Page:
I’ll tell you a secret: a bunch of those folks on the subway with their earbuds in are listening to guided meditations, calming nature sounds, or nothing at all. They’re paying attention to what’s going on for them in the moment, and it will help reduce their stress level, manage their emotions, increase their focus and their creativity. Looking for a very down-to-earth way to get started? Try the “Headspace” app:

“Orange is the New Black”.
This and other addictive TV series are taking over! But the trend’s a positive one: people can control when this downtime is, and be super satisfied when they sit down instead of channel surfing. Allowing for total downtime and admitting it is gaining acceptance. “Time you enjoy wasting is not wasted time”, as they say.

Go ahead – try something new today!


Lauren Hammond via Flickr

Lauren Hammond via Flickr

Reposted from the Globe and Mail’s “Nine To Five” advice column

Reader Question:
I am now 36. A few years back, I had an argument with a sales manager and, because of that, my career has stalled in my current organization. I am also unable to get a job in another organization as, although I have experience of more than 12 years, I am still an individual contributor and have no team-handling experience. Most of the jobs for individuals with my level of of experience are for positions of team leader, assistant manager or manager.

If I opt for a lower-level job in another organization, the salary that my current organization offers is quite high compared with the market. Should I lie about my current salary?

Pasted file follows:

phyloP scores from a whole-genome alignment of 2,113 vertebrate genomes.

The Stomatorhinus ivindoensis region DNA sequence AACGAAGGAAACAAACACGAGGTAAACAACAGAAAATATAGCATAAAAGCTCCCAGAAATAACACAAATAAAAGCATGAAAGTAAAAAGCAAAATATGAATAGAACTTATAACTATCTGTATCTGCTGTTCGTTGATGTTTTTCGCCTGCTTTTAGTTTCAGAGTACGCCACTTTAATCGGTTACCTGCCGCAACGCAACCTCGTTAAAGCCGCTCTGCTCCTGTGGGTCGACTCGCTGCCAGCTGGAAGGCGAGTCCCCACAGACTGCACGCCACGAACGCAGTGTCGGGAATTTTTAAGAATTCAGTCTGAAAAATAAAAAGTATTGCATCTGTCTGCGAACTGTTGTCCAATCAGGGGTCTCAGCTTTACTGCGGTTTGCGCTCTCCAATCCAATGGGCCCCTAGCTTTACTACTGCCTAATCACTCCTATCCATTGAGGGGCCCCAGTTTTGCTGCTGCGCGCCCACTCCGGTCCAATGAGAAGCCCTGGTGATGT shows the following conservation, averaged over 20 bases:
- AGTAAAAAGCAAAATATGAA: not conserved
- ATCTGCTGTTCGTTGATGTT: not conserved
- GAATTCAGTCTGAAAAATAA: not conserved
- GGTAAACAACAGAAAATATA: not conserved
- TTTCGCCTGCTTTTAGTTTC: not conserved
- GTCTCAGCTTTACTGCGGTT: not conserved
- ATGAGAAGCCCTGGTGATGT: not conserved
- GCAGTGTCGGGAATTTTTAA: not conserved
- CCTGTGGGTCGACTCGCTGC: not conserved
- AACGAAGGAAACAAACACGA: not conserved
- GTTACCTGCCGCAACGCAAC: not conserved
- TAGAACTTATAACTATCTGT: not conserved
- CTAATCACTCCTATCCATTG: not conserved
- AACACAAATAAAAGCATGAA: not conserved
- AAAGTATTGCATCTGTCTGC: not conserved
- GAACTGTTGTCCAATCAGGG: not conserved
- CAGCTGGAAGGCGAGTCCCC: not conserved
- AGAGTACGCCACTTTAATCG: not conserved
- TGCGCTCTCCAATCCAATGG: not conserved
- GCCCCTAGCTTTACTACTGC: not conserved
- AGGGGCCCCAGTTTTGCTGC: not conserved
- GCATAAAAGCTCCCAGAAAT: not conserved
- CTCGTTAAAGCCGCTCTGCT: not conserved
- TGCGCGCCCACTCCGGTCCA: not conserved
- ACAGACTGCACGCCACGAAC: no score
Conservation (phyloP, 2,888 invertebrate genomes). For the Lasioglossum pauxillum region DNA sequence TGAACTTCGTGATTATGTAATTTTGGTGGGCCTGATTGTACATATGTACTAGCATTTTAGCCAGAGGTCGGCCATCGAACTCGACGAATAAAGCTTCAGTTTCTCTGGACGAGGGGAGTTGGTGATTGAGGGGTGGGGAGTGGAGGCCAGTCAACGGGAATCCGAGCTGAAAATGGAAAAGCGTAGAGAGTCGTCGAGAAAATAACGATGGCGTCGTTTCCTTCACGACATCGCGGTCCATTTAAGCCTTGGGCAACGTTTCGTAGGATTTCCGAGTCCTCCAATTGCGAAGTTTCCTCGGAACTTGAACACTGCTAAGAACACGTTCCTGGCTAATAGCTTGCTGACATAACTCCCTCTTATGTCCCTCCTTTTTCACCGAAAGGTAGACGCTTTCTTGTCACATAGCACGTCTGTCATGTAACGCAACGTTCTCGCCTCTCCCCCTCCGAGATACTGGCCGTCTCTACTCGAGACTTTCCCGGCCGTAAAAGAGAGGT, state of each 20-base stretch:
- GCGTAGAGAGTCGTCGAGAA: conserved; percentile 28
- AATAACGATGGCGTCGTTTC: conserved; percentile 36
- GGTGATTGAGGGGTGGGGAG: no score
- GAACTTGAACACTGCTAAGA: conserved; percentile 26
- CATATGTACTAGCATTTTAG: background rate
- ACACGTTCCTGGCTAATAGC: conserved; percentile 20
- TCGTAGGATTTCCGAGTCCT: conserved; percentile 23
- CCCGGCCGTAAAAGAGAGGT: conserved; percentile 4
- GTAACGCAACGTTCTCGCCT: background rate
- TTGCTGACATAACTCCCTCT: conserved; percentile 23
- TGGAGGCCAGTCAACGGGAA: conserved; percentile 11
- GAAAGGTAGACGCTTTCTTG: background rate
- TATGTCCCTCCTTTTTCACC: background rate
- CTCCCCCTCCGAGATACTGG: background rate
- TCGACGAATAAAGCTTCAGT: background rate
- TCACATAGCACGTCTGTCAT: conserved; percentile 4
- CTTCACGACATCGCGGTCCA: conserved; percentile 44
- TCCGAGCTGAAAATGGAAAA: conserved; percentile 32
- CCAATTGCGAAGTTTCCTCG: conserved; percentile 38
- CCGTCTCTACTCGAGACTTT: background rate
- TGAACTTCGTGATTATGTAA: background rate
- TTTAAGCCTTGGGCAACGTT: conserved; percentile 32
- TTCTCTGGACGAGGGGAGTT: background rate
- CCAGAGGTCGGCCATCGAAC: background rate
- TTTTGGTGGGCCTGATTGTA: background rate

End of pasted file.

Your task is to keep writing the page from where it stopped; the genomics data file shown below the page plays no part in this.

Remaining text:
I am caught up in this Catch-22 situation and I am not sure how to get out of it.

My Answer:
There are lots of reasons that careers plateau. Commonly, the pyramid structure of organizations simply does not allow everyone to move up into leadership roles. The higher you go, the fewer the opportunities.

In pursuing a leadership position in another organization, highlight all the ways you’ve demonstrated leadership traits in your current role – strategic thinking, decision-making, influencing others and performing under pressure, for example. Explain to prospective employers why it’s the perfect time to step into managing people.

Another option is to make a lateral move that would position you as a future leader. Get a sense of roles with promotion opportunities. If asked directly about money, don’t lie, and express the value you see in the role beyond salary, such as an opportunity to build complementary skills.

That said, if you’d prefer to progress where you are, you must promote your potential. Take note of the traits demonstrated by those who have received promotions and identify the qualities of the leaders with whom you’ve most enjoyed working. Synthesize these with your own strengths to create your professional brand. Embody it as you network internally, and do so as diligently as you would if you were seeking a new job somewhere else.